• 28.
    Sjögren Forss, Katarina
    et al.
    Blekinge Institute of Technology, Faculty of Health Sciences, Department of Health.
    Stjernberg, Louise
    Blekinge Institute of Technology, Faculty of Health Sciences, Department of Health.
    Differences in physical activity patterns among women and men with and without children2012In: European Journal of Public Health, 2012, Vol. 22, no Supl 22Conference paper (Refereed)
    Abstract [en]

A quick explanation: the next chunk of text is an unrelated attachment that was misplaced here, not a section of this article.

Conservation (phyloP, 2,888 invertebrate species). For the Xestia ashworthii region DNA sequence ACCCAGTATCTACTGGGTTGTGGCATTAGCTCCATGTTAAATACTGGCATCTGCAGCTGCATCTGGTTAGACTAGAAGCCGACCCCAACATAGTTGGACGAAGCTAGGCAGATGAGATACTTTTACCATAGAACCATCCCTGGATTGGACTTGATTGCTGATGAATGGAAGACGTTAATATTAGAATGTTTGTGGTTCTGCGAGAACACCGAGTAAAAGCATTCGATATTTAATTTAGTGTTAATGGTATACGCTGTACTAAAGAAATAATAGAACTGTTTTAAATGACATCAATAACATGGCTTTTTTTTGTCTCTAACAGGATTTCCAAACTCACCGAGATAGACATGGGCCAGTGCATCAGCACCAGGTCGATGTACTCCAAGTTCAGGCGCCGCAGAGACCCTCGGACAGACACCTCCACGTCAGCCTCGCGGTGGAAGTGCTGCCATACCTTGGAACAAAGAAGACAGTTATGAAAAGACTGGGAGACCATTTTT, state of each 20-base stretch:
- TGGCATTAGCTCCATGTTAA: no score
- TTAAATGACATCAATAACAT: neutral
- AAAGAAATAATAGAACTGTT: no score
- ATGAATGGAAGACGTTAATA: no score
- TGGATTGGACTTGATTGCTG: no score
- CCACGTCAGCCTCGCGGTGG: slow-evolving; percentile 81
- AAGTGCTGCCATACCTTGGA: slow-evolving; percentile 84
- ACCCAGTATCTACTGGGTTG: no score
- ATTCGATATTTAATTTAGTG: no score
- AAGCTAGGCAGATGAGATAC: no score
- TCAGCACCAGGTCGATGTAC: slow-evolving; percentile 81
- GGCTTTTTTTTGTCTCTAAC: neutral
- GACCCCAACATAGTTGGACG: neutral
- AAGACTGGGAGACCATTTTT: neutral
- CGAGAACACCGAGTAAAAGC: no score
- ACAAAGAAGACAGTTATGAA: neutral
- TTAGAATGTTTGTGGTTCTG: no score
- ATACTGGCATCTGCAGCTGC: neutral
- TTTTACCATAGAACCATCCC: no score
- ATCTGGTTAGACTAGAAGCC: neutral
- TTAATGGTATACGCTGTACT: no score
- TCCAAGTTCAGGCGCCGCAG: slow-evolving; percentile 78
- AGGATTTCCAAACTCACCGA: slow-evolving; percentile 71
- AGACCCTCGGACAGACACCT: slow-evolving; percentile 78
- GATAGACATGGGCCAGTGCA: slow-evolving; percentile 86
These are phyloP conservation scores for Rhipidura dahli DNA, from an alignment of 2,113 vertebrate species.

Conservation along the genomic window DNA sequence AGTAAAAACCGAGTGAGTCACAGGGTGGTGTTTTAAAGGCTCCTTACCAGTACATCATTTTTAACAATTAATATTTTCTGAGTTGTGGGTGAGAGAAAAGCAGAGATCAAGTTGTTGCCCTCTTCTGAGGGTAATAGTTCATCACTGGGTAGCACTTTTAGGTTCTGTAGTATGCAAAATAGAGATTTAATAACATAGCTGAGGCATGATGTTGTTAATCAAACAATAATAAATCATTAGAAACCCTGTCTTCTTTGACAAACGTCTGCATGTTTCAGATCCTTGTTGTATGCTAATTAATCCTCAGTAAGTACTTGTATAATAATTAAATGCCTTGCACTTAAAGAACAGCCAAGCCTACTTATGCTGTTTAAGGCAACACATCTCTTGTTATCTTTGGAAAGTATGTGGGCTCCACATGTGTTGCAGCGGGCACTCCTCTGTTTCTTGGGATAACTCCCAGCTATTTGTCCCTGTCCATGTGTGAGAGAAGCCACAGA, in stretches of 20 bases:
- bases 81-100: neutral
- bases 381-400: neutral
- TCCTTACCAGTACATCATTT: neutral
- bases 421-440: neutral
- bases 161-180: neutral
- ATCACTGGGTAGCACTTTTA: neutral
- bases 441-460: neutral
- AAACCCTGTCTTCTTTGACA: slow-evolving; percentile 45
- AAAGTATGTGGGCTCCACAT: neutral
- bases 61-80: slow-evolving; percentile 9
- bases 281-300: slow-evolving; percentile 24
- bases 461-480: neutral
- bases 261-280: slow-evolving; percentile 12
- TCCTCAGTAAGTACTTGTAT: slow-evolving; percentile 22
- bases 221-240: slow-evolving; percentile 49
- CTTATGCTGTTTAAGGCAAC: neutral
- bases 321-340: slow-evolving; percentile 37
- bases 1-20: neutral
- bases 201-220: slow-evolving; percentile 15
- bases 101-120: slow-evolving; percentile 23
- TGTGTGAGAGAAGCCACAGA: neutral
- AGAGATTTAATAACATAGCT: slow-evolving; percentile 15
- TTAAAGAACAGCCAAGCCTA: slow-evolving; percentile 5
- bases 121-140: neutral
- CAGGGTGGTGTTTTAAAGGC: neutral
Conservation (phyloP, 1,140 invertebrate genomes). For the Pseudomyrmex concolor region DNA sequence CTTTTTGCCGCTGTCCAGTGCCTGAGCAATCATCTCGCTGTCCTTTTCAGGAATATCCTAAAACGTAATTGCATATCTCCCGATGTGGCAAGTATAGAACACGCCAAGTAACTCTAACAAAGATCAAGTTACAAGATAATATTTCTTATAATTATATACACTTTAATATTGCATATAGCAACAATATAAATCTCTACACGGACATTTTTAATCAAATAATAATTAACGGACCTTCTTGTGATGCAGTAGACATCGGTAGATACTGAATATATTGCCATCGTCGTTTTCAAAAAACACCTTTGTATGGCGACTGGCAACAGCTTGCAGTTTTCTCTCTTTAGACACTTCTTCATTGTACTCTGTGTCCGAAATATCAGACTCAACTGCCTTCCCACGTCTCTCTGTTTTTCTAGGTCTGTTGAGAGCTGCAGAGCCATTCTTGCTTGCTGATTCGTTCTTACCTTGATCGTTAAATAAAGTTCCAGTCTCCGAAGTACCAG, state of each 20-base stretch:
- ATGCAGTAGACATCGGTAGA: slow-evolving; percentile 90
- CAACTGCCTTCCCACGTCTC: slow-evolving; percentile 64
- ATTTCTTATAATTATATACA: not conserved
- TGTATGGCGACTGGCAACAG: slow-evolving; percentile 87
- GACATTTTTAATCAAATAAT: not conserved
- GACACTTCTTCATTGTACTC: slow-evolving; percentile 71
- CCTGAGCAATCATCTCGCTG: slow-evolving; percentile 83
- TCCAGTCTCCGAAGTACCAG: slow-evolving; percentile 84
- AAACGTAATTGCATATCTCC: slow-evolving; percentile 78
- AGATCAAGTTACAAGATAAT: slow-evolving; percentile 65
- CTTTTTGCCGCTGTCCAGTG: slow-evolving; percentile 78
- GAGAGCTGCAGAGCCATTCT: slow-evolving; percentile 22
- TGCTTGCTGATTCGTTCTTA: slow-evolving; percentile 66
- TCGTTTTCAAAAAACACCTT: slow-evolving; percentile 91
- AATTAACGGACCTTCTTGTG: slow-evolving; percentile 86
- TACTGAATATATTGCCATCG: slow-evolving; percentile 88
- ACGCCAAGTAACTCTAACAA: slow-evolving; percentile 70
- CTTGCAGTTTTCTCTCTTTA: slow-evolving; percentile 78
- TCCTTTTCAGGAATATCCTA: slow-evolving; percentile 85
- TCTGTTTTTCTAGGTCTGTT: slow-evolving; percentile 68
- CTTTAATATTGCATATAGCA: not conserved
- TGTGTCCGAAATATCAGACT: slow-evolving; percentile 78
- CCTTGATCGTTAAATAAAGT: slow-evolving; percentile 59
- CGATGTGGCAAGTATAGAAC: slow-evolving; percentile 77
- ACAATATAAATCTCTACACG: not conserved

Background Due to health effects from participating in physical activity (PA) it is from a public health perspective important to study how participation PA may change over a lifetime and how different life events impact on the participation. Although studies in the field are sparse, parenthood has been found to be a life event associated with decreased PA, especially among women. We studied physical activities performed among women and men with and without children. Methods This study includes data for from parents-to-be, 224 women and 208 men, from Karlskrona municipality, situated in the south eastern part of Sweden. Data collection was carried out during 2008–2009. When contacting the antenatal clinics in the municipality all expectant parents were asked by the midwife about participation in the study. Respondents completed a questionnaire about age, socioeconomic status, level of education, previous children, smoking and alcohol habits, Body Mass Index, self estimated health, and participation in different kinds of outdoor and indoor recreational PA. We measured the self-reported amount of outdoor recreational PA undertaken during the last year. Results Both women and men without children performed more outdoor and indoor PA compared to those who had children. Women walked significantly more (p = 0.017) than men irrespective of whether or not they had children. Women with children participated in significantly more gardening (p = 0.009) and winter sports (p = 0.013) than women without children, and women without children participated in significantly more PA indoors (p = 0.001) than women with children. Men with children participated in significantly more gardening (p = 0.001) than men without children, and men without children participated in significantly more PA indoors (p = 0.006). Conclusions Becoming a parent is a life event that affects participation in PA, both concerning duration and the kind of activities performed. To gain deeper understanding and more insight about reasons for these changed patterns of PA as well as the effects on the outcome of the parents health in a short- and long term would be important to follow prospectively.